Argentine Shock Therapy, Japanese Slush Funds, and European Budget Crises Dominate World Economic News

As the end of the year approaches, governments around the world are grappling with divisions over government spending as new parties take power and multi-party coalitions begin to fray. One country – Japan – is grappling with a slush fund scandal of the government’s own making.


As the end of the year approaches, governments around the world are grappling with divisions over government spending as new parties take power and multi-party coalitions begin to fray. One country – Japan – is grappling with a slush fund scandal of the government’s own making.

  • Japan’s governing Liberal Democratic Party (LDP) has been rocked by a campaign finance scandal that appears likely to force major changes to Prime Minister Fumio Kishida’s government.
  • The faction of the LDP aligned with assassinated former Prime Minister Shinzo Abe is accused of gathering between 500 million and 1 billion yen in a secret slush fund that has allegedly been funneled to LDP lawmakers as kickbacks. 
  • The scandal has directly implicated two powerful figures in the Kishida government: Chief Cabinet Secretary Hirokazu Matsuno and Economy Minister Yasutoshi Nishimura. Matsuno is accused of taking 10 million yen in bribes, while Nishimura allegedly skimmed 1 million yen.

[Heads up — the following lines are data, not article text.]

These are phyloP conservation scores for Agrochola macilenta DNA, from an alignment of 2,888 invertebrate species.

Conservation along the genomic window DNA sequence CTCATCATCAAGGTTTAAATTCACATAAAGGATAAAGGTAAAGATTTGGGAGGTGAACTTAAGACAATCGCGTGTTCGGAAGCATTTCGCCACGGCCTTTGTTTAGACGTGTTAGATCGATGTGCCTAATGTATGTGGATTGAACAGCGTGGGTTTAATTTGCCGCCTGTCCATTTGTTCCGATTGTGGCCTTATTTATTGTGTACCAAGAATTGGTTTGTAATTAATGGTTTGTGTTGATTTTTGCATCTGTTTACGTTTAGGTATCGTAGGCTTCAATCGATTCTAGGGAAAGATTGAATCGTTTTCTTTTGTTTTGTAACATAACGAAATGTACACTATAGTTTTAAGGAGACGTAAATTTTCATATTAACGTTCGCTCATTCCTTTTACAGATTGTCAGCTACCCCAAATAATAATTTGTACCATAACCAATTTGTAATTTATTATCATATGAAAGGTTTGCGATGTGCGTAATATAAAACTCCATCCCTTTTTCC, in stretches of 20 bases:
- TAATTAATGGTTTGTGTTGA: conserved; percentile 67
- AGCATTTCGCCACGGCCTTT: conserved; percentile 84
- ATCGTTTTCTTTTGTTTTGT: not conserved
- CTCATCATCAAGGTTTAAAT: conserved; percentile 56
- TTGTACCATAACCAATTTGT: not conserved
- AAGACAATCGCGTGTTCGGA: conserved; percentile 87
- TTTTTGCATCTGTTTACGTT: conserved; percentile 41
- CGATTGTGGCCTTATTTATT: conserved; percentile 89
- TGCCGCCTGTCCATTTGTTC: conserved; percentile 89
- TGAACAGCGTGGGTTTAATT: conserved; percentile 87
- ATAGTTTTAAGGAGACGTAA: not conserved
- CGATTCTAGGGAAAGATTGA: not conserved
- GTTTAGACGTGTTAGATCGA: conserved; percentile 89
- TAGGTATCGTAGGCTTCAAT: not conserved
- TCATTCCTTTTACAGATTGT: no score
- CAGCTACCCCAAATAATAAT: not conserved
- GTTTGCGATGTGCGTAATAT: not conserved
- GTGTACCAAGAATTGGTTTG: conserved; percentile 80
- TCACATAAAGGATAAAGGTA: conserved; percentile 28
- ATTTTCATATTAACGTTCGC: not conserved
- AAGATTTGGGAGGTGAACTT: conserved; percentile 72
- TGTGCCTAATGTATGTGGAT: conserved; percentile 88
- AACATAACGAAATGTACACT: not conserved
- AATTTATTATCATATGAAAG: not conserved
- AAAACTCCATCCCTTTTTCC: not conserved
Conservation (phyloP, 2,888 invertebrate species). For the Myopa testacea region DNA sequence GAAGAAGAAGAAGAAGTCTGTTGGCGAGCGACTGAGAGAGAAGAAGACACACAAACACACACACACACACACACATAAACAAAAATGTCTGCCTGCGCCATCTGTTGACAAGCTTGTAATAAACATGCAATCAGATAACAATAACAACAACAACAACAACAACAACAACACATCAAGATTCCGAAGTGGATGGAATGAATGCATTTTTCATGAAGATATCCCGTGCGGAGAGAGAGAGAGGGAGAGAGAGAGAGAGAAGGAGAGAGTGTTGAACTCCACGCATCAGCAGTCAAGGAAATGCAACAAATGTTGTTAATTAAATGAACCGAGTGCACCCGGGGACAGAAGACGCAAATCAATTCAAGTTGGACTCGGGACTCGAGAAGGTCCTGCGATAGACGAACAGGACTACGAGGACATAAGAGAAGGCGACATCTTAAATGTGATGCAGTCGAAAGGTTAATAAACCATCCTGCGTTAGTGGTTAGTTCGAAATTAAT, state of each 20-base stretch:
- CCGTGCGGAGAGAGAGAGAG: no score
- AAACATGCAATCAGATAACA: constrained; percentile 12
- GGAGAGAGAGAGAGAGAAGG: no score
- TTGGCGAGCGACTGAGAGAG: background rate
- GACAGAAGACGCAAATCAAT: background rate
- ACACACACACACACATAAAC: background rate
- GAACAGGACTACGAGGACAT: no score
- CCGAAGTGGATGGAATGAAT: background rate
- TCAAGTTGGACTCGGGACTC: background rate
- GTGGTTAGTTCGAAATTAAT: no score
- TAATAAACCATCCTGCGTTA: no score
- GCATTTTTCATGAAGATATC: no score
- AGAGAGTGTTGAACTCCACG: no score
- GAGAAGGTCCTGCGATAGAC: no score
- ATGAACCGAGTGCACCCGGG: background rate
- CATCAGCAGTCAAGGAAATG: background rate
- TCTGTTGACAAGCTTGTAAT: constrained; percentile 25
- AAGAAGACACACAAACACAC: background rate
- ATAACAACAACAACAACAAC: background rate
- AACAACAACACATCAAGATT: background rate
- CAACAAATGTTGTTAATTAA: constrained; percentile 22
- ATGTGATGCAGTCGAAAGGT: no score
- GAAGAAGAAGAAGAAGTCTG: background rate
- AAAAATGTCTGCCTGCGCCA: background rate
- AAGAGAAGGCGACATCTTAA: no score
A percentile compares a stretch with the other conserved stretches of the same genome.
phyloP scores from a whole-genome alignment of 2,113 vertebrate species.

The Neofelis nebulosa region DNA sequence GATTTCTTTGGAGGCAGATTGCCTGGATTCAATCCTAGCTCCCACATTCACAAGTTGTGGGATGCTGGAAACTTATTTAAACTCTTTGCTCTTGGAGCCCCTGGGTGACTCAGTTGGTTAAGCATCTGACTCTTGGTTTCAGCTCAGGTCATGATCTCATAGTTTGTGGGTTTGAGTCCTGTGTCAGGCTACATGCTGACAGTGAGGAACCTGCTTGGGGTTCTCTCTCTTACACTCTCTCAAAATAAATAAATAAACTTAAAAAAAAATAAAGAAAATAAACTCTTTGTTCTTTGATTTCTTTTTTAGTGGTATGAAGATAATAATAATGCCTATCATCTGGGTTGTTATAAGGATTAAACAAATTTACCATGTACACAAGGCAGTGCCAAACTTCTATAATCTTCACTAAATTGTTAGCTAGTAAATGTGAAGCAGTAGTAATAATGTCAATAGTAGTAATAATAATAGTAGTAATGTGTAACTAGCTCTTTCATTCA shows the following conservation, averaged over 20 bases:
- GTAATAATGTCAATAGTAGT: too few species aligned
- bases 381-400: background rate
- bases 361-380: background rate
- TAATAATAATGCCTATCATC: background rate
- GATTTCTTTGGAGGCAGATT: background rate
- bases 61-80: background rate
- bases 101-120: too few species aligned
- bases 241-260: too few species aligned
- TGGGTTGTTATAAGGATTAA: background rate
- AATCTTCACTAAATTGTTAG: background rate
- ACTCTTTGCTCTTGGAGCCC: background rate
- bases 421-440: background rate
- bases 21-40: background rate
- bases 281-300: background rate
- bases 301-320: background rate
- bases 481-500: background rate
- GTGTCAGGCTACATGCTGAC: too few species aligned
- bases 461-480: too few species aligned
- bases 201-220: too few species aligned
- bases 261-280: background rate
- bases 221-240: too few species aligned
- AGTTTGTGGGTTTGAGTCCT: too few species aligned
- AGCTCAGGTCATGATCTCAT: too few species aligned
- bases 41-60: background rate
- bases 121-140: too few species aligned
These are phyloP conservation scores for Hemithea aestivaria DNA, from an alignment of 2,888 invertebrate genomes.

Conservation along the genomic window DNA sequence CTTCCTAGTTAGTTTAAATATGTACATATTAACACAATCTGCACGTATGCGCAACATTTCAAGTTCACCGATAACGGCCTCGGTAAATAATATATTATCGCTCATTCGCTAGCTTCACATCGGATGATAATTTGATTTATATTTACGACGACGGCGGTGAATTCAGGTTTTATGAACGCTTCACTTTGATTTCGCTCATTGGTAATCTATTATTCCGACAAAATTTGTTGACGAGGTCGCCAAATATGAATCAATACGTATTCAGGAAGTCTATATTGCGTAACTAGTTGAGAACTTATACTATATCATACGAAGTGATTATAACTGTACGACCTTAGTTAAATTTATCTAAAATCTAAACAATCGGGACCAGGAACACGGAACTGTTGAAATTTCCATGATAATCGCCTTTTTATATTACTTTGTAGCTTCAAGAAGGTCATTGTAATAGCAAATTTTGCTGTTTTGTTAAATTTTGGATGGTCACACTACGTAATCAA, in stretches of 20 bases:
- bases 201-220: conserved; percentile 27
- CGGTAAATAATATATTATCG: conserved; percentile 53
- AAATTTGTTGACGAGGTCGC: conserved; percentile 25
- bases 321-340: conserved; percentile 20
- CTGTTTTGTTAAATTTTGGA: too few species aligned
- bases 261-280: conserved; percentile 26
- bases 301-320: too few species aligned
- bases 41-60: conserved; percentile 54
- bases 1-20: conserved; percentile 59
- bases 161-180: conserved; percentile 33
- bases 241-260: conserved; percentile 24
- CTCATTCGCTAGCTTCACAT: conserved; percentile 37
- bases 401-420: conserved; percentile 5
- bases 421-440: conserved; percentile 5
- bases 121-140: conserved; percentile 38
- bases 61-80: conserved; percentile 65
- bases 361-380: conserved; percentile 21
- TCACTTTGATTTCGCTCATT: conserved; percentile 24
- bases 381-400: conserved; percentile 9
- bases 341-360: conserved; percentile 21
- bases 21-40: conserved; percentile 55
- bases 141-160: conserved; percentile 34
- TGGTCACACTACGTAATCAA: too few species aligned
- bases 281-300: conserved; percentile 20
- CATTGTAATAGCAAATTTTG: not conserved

• Kishida’s government survived a no-confidence motion in the Diet on Wednesday. The prime minister plans to reshuffle his government on Thursday and is reportedly considering firing all members of his government aligned with the Abe faction.
  • Argentina’s new libertarian president, Javier Milei, took office on Sunday and immediately announced a series of economic reforms designed to provide shock therapy for the ailing Argentine economy. Argentina’s economy has been weighed down by years of unsustainable government spending on social programs and 143 percent inflation.
  • Milei’s new Economy Minister, Luis Caputo, announced the Argentine peso would be devalued by 50% against the US dollar, ending four years of an artificially-high exchange rate imposed by the left-wing populist Peronist movement that’s governed Argentina for decades.
  • Milei also announced broad cuts to public spending, including fuel subsidies and other public works projects. He slashed the number of government ministries in half, and the elimination of nine ministries is expected to cut the public sector payroll by one-third.
  • Germany’s governing coalition resolved a budget crisis that has paralyzed Berlin for weeks and nearly brought down the three-party alliance between the center-left Social Democrats (SPD), the centrist Greens and the fiscally conservative, socially liberal Free Democrats.
  • Chancellor Olaf Scholz, the leader of the SPD, announced a bargain to cut green subsidies after Germany’s high court invalidated the government’s spending plan as it violated the country’s strict limits on increasing the national debt. The new plan will also see Germany increase its financial support for Ukraine.